Wednesday, September 16, 2009

The Waste Land

Western sky after storm

For unaccountable reasons, I reread T.S. Eliot's "The Waste Land".

Written in 1922, it was, when I was in college, regarded as the definition of Modern. Yeats was mystical-traditional, Dylan Thomas plain drunk and Ezra Pound plain crazy. But Pound's influence, his encyclopedic knowledge and precise language, is evident in every line of The Waste Land, which Pound edited.

I read it in the aftermath of the first big storm of the season, a rip-roaring downpour that emptied the streets and filled the vaporettos to capacity and beyond. My ride from San Zaccaria to Zattere, normally a pleasant eight-minute zip across the basin and up the Giudecca Canal, was a complete nightmare. There was barely space to breath. I was standing in an exposed area, partly covered by other people's umbrellas; the poor English chap in front of me, in his shirtsleeves, pushed against the gate, was streaming water and somehow smiling good-naturedly. His wife tried to hold her umbrella over him above the shoulders of other people but one slight turn of the boat and the wind flipped it inside out.

A tumultuously wet and thundrous day. A good day to read The Waste Land which ends with a rain storm of expiation and rebirth.

The Waste Land not only held up, it was, in fact better; that is to say, I appreciated it in a new and wholly personal way.

When I was 19 I was struck by the stark and unique beauty of particular phrases, but lost in the maze of mythology and footnotes about arcane references. I didn't worry about the footnotes today. I just read the poem, got into its flow, into its sequence of situations, dissolving, like film dissolves, one into another, or jump cutting away. The language of the cinema was only just being developed, but Eliot and/or Pound understood the concepts of montage and the principles of film editing. The poem is "cinematic" the way Puccini wrote movie music before there was any and movie music as we know it would have been far different had there been no Puccini. Similarly, Eliot was modern before there was Modern, when all he had to go on was The First World War with its astonighingly bloody trench warfare. Airplanes and bombs made it bloodier than Austerlitz or Waterloo; but nothing, for sheer barbarism, compared to what was to come. Eliot's vision reverberates with the rest of the Twentieth Century; its style is the style of the Twentieth Century par excellence; it was in 1922 and remains so today. In that sense, it is a timeless masterpiece.

And that says nothing about its sensibility. It is the outcry of the parched soul, the spirit and the intellect, for salvation, and that is why it ends in that thundrous rain of grace, undeserved perhaps, but that's what grace is all about.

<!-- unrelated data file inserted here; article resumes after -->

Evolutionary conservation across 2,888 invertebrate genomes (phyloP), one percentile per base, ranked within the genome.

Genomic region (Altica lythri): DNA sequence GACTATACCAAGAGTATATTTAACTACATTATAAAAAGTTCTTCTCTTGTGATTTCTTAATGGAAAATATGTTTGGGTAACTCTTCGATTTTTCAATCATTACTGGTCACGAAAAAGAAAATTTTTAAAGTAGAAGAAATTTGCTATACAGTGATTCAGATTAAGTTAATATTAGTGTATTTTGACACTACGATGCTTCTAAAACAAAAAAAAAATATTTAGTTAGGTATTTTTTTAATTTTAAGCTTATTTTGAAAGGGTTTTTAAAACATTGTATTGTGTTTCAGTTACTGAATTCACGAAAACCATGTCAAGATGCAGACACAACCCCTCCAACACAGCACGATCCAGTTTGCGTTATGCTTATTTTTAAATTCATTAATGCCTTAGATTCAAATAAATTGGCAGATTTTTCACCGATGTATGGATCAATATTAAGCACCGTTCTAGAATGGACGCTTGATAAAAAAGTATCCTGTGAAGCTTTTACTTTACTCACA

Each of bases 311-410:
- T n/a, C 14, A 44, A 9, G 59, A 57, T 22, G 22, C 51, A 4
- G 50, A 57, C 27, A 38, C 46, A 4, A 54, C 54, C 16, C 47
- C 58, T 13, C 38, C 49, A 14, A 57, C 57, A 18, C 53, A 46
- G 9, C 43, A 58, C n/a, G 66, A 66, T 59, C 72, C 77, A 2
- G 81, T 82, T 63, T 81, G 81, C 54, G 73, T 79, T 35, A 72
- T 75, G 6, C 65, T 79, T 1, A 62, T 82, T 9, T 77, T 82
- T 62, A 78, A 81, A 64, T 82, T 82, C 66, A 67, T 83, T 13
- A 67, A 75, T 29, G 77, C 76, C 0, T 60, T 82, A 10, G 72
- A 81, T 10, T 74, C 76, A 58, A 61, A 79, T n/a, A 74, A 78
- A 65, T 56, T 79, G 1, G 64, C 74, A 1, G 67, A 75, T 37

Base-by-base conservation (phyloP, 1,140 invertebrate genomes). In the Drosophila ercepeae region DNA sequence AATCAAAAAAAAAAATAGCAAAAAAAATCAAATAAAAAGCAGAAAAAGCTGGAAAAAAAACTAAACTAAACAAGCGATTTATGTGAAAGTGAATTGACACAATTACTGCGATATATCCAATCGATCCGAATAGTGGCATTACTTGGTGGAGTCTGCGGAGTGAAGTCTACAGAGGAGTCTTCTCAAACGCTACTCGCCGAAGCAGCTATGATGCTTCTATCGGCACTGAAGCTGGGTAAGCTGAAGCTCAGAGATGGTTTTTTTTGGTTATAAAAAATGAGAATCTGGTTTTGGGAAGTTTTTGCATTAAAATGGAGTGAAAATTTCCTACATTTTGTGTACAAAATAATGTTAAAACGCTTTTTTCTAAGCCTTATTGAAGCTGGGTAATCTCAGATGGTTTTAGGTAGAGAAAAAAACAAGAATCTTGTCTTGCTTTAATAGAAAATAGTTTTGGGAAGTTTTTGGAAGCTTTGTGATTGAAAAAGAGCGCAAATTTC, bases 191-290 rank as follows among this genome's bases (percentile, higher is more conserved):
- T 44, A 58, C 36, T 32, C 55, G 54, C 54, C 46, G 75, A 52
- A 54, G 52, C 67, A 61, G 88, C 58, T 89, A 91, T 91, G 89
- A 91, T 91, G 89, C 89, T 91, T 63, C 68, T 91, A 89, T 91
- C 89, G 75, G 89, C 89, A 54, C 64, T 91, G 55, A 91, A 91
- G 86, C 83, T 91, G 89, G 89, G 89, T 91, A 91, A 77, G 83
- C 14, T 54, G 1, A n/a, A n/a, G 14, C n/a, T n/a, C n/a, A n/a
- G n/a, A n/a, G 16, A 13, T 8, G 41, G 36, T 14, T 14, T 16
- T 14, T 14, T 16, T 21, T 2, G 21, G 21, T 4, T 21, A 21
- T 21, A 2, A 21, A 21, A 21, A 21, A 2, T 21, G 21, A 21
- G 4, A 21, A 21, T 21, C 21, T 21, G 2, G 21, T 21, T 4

"And I will show you something different from either
Your shadow at morning striding behind you
Or your shadow at evening rising to meet you;
 I will show you fear in a handful of dust."

This could have been written in sands of the Almagordo Bombing and Gunnery Range, Los Alamos, New Mexico, on July 16, 1945, the year that I was born. It could be about the apocalytic power of the universe released when atoms collide at high speeds. When the twin shadows of the blast merge, and the fire consumes the sky and time.

There's fear and repentence, anger and forgiveness, love and betrayal and expiation. It is as vast a saga as The Ring of the Niebelungen; but ruthlessly cut to a few surgically precise lines, the parts that stand for the whole because the whole is beyond comprehension and we only get clues. Ever.

And then there's this:

"At the violet hour, when the eyes and back
Turn upward from the desk, when the human engine waits
 Like a taxi throbbing waiting,
 I Tiresias, though blind, throbbing between two lives,
 Old man with wrinkled female breasts, can see
 At the violet hour, the evening hour that strives
Homeward, and brings the sailor home from sea,
 The typist home at teatime, clears her breakfast, lights
 Her stove, and lays out food in tins.
 Out of the window perilously spread
 Her drying combinations touched by the sun's last rays,
On the divan are piled (at night her bed)
 Stockings, slippers, camisoles, and stays.
 I Tiresias, old man with wrinkled dugs
 Perceived the scene, and foretold the rest—
 I too awaited the expected guest.

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